The "interpolation" property defines whether, and how to treat missing values. This can occur in three circumstances:

When specified, the value of "interpolation" is an object with a "method" property, and, depending on the method, additional "value", "order", "limit" properties.

Most common interpolation method are:

Consult the interpolation references or the built-in documentation of Query Designer for available values and feature details.

attribute type/format example description
method string (see api spec for enumeration) linear, last, ... Method to interpolate missing data after resampling up to frequency.
value number 999.03 Fixed value used for interpolation (when interpolation_method = fixed)
order number 3 order of interpolation for the polynomial and spline interpolation methods
limit number 5 maximal number of consecutive values that can be interpolated

Further Discussion

Known limitations

The following are known limitations of the v0.19.0 Time Series Query feature with respect to query specification:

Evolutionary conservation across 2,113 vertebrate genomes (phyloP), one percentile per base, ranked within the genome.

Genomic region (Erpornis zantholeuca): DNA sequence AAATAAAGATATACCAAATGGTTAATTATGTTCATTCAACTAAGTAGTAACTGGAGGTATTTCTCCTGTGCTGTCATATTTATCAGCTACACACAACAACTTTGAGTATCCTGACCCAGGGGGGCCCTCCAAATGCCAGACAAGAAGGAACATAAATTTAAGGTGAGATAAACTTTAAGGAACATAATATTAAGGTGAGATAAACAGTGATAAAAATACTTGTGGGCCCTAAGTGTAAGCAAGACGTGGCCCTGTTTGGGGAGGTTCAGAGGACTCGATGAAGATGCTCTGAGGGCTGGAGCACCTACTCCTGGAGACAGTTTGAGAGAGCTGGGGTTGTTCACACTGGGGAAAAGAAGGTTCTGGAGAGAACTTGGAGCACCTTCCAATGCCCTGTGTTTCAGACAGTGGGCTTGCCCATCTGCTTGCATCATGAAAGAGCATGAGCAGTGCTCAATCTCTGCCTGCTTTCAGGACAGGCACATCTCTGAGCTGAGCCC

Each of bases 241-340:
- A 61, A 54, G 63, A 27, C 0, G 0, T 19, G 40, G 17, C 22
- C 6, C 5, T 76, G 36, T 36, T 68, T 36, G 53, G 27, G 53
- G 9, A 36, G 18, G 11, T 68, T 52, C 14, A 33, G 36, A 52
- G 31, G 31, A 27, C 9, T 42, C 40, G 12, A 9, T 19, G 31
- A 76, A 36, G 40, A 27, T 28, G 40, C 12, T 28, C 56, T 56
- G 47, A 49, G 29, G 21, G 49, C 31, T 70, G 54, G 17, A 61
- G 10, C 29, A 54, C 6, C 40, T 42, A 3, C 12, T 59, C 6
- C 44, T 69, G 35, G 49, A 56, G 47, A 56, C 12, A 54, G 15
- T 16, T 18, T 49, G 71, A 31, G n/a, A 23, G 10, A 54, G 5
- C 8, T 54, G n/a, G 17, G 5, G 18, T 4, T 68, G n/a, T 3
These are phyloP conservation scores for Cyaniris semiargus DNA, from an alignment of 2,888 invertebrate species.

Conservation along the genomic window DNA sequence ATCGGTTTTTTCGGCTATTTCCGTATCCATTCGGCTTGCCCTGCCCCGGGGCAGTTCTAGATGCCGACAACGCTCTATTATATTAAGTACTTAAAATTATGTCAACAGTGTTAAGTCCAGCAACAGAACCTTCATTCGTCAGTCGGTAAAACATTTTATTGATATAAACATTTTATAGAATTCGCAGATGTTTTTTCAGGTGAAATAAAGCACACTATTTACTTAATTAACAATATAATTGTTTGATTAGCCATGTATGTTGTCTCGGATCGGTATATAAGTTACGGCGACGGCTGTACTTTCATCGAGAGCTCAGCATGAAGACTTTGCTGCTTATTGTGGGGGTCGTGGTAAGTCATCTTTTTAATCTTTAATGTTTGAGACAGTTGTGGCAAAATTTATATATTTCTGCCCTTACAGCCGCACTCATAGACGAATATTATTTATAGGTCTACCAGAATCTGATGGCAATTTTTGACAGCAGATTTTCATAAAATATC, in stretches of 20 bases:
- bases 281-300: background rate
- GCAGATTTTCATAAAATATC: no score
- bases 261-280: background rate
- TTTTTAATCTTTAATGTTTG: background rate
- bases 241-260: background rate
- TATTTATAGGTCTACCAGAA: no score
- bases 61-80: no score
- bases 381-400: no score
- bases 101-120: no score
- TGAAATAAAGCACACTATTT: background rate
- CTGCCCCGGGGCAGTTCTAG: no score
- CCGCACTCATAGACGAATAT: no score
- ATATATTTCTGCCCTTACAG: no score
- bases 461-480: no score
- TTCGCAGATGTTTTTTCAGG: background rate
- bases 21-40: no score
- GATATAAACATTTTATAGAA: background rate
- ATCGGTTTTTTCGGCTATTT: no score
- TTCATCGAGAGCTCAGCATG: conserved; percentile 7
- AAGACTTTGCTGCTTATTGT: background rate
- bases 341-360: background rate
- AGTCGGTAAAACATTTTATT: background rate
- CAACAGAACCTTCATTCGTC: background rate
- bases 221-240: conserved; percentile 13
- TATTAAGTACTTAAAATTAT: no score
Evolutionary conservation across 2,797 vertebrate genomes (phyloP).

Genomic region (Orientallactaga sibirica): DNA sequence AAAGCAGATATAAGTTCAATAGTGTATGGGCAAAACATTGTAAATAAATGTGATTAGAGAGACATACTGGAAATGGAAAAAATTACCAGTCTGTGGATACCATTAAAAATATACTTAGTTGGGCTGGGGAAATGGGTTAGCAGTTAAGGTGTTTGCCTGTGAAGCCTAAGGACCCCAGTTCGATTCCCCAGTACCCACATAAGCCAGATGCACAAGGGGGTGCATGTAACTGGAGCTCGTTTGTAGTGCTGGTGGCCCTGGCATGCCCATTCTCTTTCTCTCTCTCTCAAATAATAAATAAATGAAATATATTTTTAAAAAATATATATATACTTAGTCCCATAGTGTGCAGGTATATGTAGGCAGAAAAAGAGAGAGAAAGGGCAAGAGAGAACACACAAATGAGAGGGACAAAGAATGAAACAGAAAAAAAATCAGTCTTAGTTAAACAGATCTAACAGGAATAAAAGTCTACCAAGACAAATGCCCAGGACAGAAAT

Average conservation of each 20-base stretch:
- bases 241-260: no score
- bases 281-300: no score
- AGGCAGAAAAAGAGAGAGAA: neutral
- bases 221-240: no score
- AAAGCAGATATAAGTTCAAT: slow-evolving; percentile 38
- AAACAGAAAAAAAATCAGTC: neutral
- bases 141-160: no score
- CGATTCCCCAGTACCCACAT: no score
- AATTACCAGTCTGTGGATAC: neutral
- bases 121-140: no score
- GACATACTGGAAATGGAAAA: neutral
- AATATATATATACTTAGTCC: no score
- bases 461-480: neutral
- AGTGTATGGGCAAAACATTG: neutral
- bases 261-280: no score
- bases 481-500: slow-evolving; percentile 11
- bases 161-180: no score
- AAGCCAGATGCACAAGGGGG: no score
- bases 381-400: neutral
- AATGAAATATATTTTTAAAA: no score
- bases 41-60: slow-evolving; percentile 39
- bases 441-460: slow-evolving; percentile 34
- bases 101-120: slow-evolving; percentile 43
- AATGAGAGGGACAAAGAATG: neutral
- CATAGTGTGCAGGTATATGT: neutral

duplicate input specifications

When multiple series have the same resource, metric and aggregation, duplicate series specifications are dropped from the query result.

multiple interpolations for the same input specs

As of version v0.19.0 , multiple series specification cannot only differ in their interpolation. A duplicate specification with the same resource, metric and aggregation but different interpolation will be refused when executed.

Timestamping data and half-open intervals

Half-open intervals labeled with the start timestamp are intuitive for date-related ranges. For example

{ "from": "2018-01-02", "until": "2018-01-05", "freq": "PT1H" }

will result in a range of three days, and includes 3 * 24 data points with timestamps:


All time intervals in this API are specified as half-open intervals, including the from and excluding the until boundary.

This corresponds to a convention to label subsequent intervals with the start timestamp of the interval, which is natural given our time conventions for years, days, hours …

Depending on the notation conventions near you, this is written mathematically as
[t, t+freq)
[t, t + freq[